I’ll never set foot in a bank branch ever again. Unless….

I can’t think when I last set foot in a bank.  And it’s even longer since I set foot in my own bank – so long, in fact, that in writing this I had to pause for a minute to remind myself where it actually is.

Being that kind of customer, you won’t be surprised to hear that I’ve been a bit mystified by the industry’s recent surge of enthusiasm for branch banking. The papers are full of the plans of all sorts of institutions and consortiums to acquire large numbers of branches from big existing players like RBS and, I think, Lloyds Banking Group.  And considering the extremely limited scope of his immediate plans, my old friend Anthony Thomson has done incredibly well to make the forthcoming launch of his very branch-based new operation, Metro Bank, sound like the Big Four are about to become the Big 5.

Still, as I say, from a personal point of view, all this stuff about re-emphasising the role of the branch as the cornerstone of the customer relationship has all been sounding like sentimental nonsense to me – or, worse, like a rather poor-quality smokescreen intended to obfuscate the reality of the situation, which is that the moment you enter one of their sodding branches you’ll be manacled to a comfy sofa and not allowed to get up until you’ve agreed to buy a bucketful of stupid useless payment protection insurance.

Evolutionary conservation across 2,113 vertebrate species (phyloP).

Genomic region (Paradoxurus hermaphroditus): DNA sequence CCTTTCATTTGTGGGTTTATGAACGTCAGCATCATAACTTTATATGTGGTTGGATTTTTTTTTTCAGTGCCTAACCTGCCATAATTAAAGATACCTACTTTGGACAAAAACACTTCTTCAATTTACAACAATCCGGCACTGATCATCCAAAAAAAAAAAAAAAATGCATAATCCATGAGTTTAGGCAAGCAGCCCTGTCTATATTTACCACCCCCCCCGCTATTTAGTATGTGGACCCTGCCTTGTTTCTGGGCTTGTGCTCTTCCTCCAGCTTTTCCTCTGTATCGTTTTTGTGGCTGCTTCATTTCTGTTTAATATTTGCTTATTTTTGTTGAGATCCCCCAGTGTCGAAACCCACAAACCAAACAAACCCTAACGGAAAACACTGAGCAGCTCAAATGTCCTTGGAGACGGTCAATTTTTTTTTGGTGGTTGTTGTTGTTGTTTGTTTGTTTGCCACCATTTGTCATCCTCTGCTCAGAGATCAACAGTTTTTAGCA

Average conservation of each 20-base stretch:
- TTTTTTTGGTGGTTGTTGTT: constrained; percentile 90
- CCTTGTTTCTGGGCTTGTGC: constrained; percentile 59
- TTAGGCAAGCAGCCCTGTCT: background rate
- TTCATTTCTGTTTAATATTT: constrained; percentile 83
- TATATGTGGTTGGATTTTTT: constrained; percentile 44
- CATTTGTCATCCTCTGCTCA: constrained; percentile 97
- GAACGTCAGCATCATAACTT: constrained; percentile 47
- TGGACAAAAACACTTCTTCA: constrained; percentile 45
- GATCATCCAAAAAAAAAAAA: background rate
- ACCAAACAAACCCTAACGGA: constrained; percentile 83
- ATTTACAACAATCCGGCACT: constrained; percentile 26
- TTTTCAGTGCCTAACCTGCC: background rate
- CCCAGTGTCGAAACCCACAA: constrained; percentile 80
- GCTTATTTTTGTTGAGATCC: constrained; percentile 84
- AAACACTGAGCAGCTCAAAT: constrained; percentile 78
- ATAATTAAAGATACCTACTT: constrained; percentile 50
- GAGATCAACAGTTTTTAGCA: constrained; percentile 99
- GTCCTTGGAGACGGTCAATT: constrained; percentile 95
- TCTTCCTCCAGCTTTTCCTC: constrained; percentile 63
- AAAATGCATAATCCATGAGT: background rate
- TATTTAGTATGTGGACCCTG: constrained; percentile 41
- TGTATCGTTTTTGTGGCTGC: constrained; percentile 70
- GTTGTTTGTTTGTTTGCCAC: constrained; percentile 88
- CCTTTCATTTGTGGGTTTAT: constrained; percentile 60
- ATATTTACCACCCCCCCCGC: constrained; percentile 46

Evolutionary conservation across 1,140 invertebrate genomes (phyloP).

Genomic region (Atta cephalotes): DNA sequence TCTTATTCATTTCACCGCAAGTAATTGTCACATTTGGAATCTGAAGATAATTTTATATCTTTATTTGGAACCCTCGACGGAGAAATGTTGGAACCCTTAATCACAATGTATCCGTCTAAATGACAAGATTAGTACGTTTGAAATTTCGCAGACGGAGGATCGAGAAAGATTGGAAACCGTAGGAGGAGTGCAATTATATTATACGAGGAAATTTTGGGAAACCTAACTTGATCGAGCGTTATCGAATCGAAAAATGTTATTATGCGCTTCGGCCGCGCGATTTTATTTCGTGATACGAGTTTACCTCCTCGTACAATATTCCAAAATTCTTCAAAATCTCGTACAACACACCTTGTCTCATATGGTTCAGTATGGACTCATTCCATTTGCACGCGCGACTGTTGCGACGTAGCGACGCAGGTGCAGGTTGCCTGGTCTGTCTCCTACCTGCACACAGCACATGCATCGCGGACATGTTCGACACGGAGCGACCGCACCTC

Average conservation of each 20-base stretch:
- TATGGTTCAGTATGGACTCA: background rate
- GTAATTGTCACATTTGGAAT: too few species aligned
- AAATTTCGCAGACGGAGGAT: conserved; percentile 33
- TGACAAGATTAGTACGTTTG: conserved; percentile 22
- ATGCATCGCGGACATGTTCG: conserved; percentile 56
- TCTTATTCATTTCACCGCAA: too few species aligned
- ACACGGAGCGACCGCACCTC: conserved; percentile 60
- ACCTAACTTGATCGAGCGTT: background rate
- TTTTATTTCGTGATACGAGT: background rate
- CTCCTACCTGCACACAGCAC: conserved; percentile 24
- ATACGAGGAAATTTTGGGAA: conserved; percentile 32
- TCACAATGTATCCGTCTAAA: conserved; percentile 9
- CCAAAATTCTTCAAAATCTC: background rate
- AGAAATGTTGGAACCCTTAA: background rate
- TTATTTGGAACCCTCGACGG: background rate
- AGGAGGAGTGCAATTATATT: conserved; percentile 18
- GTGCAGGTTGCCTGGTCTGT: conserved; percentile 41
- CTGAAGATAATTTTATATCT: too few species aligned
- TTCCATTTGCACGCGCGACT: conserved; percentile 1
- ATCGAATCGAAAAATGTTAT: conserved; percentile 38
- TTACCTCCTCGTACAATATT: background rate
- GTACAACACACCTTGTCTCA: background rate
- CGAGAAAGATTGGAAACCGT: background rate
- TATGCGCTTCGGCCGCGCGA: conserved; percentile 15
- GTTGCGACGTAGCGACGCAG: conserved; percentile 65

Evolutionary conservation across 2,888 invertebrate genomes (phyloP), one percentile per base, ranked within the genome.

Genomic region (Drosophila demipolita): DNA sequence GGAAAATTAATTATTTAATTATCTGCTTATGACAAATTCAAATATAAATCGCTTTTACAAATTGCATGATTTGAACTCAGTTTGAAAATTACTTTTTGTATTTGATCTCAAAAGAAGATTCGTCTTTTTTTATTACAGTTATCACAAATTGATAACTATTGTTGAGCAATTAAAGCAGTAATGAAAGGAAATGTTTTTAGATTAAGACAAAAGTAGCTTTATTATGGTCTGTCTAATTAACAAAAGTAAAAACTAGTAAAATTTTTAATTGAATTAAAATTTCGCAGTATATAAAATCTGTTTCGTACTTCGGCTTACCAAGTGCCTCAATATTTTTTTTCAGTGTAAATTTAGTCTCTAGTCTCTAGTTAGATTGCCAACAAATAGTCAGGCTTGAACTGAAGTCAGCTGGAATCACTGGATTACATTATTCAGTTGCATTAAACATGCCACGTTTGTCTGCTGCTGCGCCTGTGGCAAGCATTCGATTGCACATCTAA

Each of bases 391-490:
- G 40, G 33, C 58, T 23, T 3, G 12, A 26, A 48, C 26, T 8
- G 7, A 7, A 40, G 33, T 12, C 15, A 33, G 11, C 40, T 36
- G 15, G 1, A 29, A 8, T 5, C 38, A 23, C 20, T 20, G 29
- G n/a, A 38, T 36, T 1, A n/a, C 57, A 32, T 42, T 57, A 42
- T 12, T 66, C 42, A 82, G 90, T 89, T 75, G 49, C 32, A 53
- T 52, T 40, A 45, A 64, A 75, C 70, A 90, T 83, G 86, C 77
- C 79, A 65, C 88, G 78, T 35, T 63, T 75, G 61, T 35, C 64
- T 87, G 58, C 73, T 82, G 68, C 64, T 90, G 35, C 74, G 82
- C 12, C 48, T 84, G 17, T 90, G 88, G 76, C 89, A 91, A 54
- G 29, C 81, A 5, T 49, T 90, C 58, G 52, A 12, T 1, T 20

As I say, that’s what I thought.  Until I heard Anthony Thomson himself tell a story about the success of Metro Bank’s US-based role model, Commerce Bank.  In America, he explained, Commerce Bank branches are mainly located in suburban residential areas, and open long hours seven days a week.  And one of the most successful parts of their re-invention of the role of the branch has been to give every customer a safe deposit box.  Why?  Because thousands of female customers owning expensive jewellery keep it in their safe deposit boxes;  drop in on a Saturday afternoon to pick up the items they want to wear that evening;  and then drop back in on Sunday morning to put their rocks back in their box.

Admittedly a Sunday morning image involving swarms of robbers with swag bags and stripey jumpers hovering outside Commerce Bank branches waiting to pounce on the ice-laden suburbanites does come briefly to mind, but actually the truth is that when I hear this example, I do have a lightbulb moment.  If a bank branch could make itself useful to me (or indeed to Mrs Camp) in this and maybe half a dozen similar ways, then, yes, I can imagine that much to my surprise a) the branch could become the focal point of the bank’s relationships, and b), as a result, the branch could indeed play a crucial role in enabling the bank to recruit and retain customers.

But “maybe half a dozen similar ways” – now, there’s the rub.  I’ve only heard two other less good examples from Metro Bank:  every branch will have loos (tempting, though a bit unfair, to call these a hygiene factor), and also a coin-sorting machine for the pennies and twopences in my candy jar (useful once every two years when the jar gets full).   One good idea and two much less good ones aren’t enough to make me re-evaluate my views about the role of branches.  But another four or five really good ones, and it could be a different story.

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